Well, I was in Haiti once and I didn't have a condom and ... what? Oh, you mean the biggest creative risk I ever took? The biggest risk you can ever take in advertising is not taking a risk. Doing work that is pedestrian, quiet, safe. I hope I haven't played there too often. But there have been days when I've settled, and those are the days when I've taken my biggest risk.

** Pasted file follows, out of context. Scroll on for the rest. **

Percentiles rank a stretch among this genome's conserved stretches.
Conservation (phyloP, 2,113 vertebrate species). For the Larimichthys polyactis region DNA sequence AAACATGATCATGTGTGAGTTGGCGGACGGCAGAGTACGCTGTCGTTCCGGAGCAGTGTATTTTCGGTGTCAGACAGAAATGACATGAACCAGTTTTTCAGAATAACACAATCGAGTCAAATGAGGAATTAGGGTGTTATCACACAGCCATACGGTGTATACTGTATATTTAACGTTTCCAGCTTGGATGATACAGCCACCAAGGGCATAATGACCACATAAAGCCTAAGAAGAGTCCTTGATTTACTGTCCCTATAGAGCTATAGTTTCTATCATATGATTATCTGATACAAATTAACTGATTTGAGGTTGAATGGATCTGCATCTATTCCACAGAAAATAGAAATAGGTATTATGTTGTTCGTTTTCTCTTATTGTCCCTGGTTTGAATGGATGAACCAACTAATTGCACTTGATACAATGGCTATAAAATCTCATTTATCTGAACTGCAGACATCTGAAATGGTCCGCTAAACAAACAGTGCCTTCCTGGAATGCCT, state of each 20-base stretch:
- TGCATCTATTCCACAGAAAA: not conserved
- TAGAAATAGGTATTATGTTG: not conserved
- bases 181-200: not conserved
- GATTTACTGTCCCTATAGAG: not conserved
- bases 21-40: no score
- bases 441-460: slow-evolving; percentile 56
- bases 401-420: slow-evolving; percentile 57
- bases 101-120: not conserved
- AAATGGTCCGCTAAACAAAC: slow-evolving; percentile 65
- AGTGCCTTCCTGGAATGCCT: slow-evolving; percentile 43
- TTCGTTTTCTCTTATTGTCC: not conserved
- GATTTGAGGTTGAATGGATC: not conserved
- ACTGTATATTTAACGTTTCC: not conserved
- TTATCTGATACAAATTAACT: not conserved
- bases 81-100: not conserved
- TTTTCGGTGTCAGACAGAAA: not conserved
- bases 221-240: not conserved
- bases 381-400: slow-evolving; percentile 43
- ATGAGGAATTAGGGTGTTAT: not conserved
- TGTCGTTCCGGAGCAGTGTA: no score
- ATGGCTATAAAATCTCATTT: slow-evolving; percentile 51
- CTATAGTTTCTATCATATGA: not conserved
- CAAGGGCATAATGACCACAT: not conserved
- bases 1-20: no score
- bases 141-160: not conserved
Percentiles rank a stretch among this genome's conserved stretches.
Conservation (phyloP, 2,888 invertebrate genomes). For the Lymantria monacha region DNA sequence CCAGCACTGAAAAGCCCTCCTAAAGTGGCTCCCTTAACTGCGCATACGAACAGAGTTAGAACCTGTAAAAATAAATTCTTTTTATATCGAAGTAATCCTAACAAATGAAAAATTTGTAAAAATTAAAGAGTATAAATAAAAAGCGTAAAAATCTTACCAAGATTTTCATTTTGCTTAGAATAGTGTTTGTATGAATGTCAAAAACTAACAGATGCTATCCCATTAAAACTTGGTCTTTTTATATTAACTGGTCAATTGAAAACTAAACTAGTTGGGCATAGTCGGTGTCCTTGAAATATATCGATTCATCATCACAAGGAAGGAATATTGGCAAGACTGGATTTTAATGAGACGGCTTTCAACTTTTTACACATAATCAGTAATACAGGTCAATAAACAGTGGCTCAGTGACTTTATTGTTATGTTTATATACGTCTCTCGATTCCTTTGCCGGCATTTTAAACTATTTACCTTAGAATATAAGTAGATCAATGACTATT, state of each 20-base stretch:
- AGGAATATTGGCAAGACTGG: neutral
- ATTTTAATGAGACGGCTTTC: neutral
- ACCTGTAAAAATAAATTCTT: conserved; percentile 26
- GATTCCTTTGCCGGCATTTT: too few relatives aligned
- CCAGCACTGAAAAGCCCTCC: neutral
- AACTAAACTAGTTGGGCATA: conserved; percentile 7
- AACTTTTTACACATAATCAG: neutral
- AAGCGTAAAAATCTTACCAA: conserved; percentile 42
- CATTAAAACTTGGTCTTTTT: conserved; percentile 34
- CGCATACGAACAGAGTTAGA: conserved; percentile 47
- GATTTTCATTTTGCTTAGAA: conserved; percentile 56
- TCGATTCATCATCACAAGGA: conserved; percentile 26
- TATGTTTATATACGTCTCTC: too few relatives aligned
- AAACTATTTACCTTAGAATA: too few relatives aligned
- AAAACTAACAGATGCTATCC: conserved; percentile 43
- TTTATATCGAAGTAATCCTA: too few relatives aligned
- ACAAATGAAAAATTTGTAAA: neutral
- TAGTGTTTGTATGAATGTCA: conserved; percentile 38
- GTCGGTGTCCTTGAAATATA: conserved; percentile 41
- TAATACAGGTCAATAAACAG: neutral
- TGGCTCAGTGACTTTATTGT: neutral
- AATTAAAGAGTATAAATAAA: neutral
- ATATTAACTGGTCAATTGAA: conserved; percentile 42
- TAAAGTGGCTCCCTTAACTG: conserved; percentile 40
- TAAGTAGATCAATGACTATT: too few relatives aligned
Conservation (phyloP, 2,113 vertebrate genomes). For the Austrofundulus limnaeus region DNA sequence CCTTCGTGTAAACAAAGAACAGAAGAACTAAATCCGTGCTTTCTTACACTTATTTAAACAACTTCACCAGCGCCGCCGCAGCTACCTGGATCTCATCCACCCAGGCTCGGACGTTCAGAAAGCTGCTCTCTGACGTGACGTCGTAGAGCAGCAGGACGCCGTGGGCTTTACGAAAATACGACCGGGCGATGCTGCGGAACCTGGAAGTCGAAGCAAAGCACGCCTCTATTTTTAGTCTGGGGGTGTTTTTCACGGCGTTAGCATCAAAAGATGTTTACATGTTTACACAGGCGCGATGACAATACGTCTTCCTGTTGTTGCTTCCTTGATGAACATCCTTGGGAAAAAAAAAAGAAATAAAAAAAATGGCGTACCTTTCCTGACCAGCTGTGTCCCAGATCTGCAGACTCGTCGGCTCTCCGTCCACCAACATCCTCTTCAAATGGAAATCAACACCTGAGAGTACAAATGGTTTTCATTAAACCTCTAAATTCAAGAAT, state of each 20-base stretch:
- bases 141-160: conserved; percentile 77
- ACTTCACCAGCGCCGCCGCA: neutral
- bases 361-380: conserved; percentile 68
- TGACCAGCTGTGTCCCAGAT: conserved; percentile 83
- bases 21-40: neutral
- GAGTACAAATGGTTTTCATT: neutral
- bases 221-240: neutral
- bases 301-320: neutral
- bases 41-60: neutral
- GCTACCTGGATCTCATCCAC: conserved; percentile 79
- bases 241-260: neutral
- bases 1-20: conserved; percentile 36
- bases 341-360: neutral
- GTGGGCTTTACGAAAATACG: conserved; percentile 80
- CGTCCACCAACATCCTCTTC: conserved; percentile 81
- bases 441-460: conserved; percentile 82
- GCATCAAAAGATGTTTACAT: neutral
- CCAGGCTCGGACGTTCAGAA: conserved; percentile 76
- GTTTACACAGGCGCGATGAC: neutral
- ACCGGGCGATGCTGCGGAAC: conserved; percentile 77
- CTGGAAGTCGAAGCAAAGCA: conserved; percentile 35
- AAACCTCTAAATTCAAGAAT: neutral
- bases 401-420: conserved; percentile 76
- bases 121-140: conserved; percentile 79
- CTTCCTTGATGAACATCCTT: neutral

Leaving Wieden + Kennedy to start Anomaly. I'd been there for 10 years, both in Portland and New York. [People might think,] "After 10 years there, why would you ever leave?" It has the best brands, best people in the industry. But I did, and 16 months later, I would hope people would say, "I guess he made the right choice." Selling an idea to the Louisiana Lottery that involved actually spending $100,000 cash on camera. We built a campaign around the idea, "Winning is the easy part (but spending it takes some imagination)." It consisted of TV ads that featured writer Jim Houck and art director (now Trumpet partner) Pat McGuinness as talent. Their job was to spend money. The vignettes included renting a helicopter to pick up a really good pie, clarinet lessons from Pete Fountain, buying suits of armor to sword fight on Bourbon Street, and renting the Superdome to play pitch and catch. Yeah, it worked. —The biggest risk goes back to becoming an agency in 1976, at a time when about 70 percent of our work (as a design studio) was for agencies. Creatively, in my view, too many decisions are being determined by what testing shows. You can emasculate your work that way. We're out there everyday with risk. We're risking our reputation as well as the business of our clients. —